The community of McLeod Lake was the first European settlement west of the Rockies, and is the longest continuously occupied European settlement in British Columbia.

The first fur-trading post west of the Rockies, the Trout Lake Fort, was established here by the explorer Simon Fraser in 1805.

Population: 70

Location: McLeod Lake is located on Highway 97 in Northeast British Columbia, 88 miles (140 km) north of Prince George.

For campers, Whiskers Point Provincial Park offers vehicle/tent sites on the shores of McLeod Lake, a pleasant spot to pitch a tent or to park a trailer.

If there is one place that sums up the camping experience along the Highway 97 corridor from Prince George to Mackenzie, then Carp Lake Provincial Park is it. There are vehicle/tent campsites, split between two campgrounds: one at Kettle Bay on Carp Lake itself, and one on the smaller War Lake. If you’ve come prepared with watercraft, there are wilderness campsites on three of the islands that dot Carp Lake. Fishing, boating and canoeing are the prime activities here. Visit War Falls north of War Lake, scout the marshes for moose, or just watch the sun set across the lake.

The area around the Tacheeda Lakes, southeast of McLeod, is a popular getaway spot for locals, especially anglers. The circle of lakes, in an 8-km radius, all sport their own Forest Service campgrounds, for a total of 28 vehicle/tent sites. An eighth campground, the Anzac Forest Recreation Site, on the Parsnip River, insures that you’ll probably find a place somewhere in this area.

Paddlers can follow part of Simon Fraser’s route by paddling the 8 km of McLeod River that link War and Carp Lakes. On the east side of Highway 97 is the Parsnip River, named for the giant cow parsnips that grow along its banks. The name is amusing, but the paddling is serious. It’ll take you two days to do the 57 km from the old Anzac Mill site to Windy Point, where the Parsnip crosses Hwy 97 to meet Williston Lake, just north of McLeod Lake. Williston Lake is not recommended for paddling, as the man-made lake wasn’t logged before it was flooded, and jams, floaters and ice-sharpened snags can make this a dangerous lake to canoe, though that doesn’t stop many people.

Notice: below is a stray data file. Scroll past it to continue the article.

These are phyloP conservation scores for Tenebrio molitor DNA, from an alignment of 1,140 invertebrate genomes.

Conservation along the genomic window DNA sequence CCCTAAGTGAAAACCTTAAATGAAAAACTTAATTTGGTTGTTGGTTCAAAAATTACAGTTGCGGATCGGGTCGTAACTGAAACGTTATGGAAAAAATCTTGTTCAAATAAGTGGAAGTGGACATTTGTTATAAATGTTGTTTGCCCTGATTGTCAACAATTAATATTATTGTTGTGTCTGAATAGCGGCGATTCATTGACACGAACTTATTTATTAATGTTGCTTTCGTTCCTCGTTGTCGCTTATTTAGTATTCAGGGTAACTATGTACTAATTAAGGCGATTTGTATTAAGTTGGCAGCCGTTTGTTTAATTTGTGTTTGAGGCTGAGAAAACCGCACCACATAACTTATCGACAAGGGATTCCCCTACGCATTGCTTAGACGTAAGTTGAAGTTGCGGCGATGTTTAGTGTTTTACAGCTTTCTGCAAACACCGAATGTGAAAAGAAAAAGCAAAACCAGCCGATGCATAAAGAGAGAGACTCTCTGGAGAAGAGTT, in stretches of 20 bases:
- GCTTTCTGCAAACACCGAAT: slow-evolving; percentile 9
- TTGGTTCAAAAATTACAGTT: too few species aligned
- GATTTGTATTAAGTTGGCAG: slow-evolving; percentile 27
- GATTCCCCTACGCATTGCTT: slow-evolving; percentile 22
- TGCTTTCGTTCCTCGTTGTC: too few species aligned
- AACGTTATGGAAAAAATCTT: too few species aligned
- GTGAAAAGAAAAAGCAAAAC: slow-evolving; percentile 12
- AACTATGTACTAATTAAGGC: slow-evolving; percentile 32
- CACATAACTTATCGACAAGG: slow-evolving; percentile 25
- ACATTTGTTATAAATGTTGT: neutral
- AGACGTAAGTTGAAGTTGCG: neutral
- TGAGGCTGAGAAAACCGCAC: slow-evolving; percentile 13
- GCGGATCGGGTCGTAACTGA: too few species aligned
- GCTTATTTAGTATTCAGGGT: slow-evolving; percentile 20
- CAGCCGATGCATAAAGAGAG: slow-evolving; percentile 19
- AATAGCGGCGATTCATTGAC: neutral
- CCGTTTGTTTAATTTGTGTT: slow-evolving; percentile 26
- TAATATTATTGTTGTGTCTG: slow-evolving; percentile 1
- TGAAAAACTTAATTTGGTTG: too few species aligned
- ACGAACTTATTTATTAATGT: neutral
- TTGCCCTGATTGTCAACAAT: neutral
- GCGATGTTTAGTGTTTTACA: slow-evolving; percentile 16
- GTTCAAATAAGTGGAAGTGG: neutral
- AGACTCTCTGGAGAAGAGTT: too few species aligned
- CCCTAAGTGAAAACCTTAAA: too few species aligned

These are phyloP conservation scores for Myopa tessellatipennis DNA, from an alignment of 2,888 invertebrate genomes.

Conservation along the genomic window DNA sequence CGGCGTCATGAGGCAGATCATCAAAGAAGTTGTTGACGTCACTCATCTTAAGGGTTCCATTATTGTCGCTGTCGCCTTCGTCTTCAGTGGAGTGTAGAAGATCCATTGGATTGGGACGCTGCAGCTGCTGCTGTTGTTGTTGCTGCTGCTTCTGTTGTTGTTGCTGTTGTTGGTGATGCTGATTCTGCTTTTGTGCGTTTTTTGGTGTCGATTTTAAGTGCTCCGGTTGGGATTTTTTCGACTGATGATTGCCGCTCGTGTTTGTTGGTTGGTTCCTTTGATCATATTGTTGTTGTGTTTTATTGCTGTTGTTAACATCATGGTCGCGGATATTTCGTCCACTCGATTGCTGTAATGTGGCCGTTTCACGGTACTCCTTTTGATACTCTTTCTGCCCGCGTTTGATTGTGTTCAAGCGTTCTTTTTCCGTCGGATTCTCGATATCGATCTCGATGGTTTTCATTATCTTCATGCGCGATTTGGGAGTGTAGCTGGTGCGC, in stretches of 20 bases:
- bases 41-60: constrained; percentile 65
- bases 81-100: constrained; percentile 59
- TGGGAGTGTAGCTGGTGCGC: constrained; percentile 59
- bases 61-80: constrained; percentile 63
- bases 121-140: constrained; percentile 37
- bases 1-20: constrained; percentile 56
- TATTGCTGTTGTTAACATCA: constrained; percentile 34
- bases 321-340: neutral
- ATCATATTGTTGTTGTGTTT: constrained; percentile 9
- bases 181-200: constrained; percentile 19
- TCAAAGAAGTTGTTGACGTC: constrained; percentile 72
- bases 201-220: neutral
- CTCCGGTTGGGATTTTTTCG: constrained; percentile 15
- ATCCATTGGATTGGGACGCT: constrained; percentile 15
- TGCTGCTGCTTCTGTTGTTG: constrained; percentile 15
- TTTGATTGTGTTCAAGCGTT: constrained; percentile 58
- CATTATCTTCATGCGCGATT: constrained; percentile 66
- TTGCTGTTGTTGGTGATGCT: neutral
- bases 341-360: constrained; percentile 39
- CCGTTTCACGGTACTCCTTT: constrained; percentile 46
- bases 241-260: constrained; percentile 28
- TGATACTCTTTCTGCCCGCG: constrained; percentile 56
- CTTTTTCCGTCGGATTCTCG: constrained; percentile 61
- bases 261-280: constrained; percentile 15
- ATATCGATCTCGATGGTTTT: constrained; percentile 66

Canoeing & Kayaking in the North East.

Tudyah Lake Provincial Park lies on the western perimeter of the Rocky Mountain Trench, between the Nechako Plateau on the west and the Hart Ranges of the Rockies on the east. The park, 8 km north of McLeod, offers vehicle/tent sites, and is the last stop the Crooked River makes before becoming flowing into the giant Williston Lake. A smaller, Forest Service campground lies farther north along the lake, accessible from the Finlay Forest Service Road.

Nestled in the pristine wilderness of the Canadian Rockies, Powder King Mountain Resort offers the best of the great outdoors, from virgin snow and breathtaking drops, to the gentle groomed slopes of beginner runs – and some of the best powder skiing in the province!. Most of the terrain favours intermediate-level skiers.
Skiing & Winter Activities in the North East.

Circle Tours: See the best of Northern BC on one of the Circle Tours that capture the wonders of the north. The Circle Tour of Northern British Columbia incorporates the Alaska Highway through the Rocky Mountain foothills to Watson Lake in the Yukon, linking with the Stewart/Cassiar Highway and Yellowhead Highway 16 in the south. The Inside Passage Circle Tour and the Native Heritage Circle Tour follow the same route, from Port Hardy on Vancouver Island north by ferry to Prince Rupert. Catch another ferry to the Queen Charlotte Islands, or venture east on the Yellowhead Highway to Prince George, and south through the peaceful Cariboo to Vancouver along the historic Cariboo Wagon Road.
Circle Tours in British Columbia.